A Sustainability Intern’s First Experience with Autism

A Sustainability Intern’s First Experience with Autism

When I started my internship at an organic farm that employs adults with Autism, it was my first exposure to people with Autism. I was in school for Environmental Studies, and I applied for the internship because I was interested in organic agriculture. I thought the organization’s mission to provide meaningful employment for people with disabilities was a great thing, but I wasn’t sure what to expect.

My main job was to work with the agricultural side, and since the Autistic farmers helped with all aspects of the farm, I worked alongside them frequently. Along with the other interns, I had been given training on the safety and administrative procedures in place. I knew the training was important, Occupational Health and Safety is taken very seriously, but it still made things seem much scarier than they ended up being.

My first few days working on the farm were a little overwhelming, rules, regulations and my first interaction with people who were Autistic. Some people were incredibly loud and some were quiet and shy. But even from the first day, I was touched by how welcoming and kind many of them were.

As I got to know them, I started to see the behaviors that were initially overwhelming and foreign as just personality traits, the same little quirks that everyone has. Making friends with people with Autism is the same as making friends with anyone else, despite the diagnosis with which the medical community has chosen to define them. Once I learned what each farmer liked to do or talk about, I knew how to best interact with them.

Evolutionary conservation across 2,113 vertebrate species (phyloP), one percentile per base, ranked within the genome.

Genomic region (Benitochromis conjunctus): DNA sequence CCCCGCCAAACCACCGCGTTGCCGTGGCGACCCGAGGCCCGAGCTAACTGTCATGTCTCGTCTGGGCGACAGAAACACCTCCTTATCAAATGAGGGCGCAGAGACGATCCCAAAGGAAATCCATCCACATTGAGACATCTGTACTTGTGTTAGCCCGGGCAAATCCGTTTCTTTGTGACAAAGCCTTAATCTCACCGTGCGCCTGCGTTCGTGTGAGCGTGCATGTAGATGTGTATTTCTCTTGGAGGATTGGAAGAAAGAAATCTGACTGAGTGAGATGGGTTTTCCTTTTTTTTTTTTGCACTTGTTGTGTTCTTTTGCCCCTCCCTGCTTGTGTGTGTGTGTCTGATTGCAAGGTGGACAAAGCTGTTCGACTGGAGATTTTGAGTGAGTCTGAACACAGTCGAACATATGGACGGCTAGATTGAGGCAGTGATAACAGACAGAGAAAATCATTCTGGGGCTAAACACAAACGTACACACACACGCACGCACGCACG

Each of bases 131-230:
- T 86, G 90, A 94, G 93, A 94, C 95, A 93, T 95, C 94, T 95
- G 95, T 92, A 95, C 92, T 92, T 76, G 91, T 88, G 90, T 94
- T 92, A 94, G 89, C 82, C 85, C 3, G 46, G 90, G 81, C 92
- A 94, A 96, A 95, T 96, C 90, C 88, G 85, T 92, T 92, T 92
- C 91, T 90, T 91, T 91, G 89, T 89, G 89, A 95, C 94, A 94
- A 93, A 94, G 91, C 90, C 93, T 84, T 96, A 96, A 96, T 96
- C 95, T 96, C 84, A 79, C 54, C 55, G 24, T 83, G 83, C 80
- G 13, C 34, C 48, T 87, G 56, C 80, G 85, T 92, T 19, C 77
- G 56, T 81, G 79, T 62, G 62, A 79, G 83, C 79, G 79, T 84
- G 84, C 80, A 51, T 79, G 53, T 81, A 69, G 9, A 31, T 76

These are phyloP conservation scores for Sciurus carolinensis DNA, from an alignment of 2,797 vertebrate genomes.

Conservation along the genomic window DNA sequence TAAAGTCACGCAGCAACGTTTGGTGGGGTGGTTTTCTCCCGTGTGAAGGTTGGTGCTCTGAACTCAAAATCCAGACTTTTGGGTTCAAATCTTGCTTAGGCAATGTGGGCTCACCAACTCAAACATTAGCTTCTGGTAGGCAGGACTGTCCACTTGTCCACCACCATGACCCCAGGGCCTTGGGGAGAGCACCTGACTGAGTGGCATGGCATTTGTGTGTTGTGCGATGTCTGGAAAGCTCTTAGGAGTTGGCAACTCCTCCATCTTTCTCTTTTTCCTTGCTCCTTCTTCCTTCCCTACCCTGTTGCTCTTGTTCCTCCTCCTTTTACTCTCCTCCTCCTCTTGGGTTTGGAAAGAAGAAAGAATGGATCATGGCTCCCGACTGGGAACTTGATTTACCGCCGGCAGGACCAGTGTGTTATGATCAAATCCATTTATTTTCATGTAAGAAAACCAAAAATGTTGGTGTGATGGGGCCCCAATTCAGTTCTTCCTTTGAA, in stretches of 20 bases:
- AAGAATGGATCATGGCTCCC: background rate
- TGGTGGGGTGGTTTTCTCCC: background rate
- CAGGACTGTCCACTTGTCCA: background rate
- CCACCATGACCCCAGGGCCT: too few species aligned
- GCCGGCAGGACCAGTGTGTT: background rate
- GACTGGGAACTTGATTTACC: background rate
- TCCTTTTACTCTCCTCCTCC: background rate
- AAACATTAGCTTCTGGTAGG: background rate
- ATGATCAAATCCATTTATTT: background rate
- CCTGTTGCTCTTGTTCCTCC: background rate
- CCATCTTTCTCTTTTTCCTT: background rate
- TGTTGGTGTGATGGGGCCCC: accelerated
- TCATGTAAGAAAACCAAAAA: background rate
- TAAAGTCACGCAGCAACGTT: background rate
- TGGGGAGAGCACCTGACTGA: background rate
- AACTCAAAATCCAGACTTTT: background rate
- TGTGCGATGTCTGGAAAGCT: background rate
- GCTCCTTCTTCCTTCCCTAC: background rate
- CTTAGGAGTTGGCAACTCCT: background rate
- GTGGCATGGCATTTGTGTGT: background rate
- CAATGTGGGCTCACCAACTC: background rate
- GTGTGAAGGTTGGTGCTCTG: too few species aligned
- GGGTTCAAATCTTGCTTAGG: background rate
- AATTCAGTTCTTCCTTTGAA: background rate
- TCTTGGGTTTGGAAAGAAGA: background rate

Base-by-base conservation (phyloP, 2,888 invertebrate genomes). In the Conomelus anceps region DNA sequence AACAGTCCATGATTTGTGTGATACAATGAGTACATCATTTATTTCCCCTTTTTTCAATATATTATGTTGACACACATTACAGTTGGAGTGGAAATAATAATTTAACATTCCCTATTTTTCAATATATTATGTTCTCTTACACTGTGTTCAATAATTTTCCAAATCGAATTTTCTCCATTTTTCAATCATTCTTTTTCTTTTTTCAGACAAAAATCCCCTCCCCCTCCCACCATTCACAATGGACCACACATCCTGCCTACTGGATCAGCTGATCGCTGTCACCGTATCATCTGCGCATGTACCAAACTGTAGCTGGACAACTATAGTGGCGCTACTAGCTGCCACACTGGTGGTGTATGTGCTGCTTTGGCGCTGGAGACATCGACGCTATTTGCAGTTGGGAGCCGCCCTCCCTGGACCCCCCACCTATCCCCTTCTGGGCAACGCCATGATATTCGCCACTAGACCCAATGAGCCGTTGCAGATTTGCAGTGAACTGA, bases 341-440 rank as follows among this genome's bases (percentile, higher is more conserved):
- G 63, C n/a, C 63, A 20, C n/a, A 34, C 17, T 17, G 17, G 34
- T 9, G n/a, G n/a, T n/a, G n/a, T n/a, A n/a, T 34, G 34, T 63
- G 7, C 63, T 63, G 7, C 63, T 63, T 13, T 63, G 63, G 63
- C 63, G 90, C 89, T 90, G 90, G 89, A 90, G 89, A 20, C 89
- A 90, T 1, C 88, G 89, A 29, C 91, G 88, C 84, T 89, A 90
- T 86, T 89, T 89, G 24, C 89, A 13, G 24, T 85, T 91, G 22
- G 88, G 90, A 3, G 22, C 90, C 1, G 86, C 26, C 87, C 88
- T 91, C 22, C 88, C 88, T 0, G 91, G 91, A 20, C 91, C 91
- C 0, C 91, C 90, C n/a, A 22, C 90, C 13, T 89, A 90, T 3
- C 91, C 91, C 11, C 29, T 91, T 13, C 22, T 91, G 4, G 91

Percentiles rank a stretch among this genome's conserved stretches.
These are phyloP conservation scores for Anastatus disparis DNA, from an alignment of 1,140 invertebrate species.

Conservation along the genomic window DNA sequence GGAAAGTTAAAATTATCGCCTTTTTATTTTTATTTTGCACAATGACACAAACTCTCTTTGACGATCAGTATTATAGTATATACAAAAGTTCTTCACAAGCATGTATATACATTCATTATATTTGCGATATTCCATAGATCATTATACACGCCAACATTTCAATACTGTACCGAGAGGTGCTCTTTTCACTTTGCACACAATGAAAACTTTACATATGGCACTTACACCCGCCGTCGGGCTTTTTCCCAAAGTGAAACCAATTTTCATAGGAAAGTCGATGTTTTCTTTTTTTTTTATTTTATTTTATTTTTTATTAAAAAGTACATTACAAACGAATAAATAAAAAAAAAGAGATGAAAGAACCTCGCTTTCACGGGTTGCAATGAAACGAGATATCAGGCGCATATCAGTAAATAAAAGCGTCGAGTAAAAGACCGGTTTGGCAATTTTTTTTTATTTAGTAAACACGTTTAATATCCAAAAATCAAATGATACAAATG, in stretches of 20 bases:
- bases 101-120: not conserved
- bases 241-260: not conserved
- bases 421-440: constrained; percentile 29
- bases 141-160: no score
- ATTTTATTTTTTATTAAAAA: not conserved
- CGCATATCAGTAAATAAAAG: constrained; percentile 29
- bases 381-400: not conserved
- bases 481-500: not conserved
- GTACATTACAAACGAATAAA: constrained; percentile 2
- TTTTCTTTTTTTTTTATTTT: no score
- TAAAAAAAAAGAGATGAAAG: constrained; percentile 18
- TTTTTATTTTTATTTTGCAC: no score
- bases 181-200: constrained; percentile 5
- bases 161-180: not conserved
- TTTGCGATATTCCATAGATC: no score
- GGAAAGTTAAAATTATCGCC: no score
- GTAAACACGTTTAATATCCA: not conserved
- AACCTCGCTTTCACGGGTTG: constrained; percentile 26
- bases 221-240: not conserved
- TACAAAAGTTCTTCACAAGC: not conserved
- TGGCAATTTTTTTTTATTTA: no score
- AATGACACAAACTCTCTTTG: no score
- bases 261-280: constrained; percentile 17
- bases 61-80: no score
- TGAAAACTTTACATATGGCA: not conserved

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After a month or so, many of the farmers truly felt like friends. It was their sweet and funny personalities that made me want to come work every day. I had great admiration for their dedication to their jobs—many of them are incredibly hard workers.

One of the reasons the farm was such a good work environment was that, like many other workplaces, there were parties and activities to give the employees a well-deserved break. One day, I was watching the farmers, play a game of kickball—probably not following the rules exactly, but having tons of fun—while I worked on the project I had been assigned. To my surprise, I saw one of the farmers away from the game, mowing the lawn.

Later I asked him why he wasn’t at the kickball game. “Oh, I don’t really like that sort of thing,” he told me. That was one of the first times I felt really connected to one of the farmers because I don’t like kickball either. I was talking to somebody just like me, no labels, no preconceived ideas, just two people who aren’t fans of kickball.

My experience opened my eyes to how unique and wonderful people on the Autism spectrum can be, and how damaging stigmas of the disorder are. I’ve been curious to learn more, and I’ve discovered the thriving online community of people with Autism.

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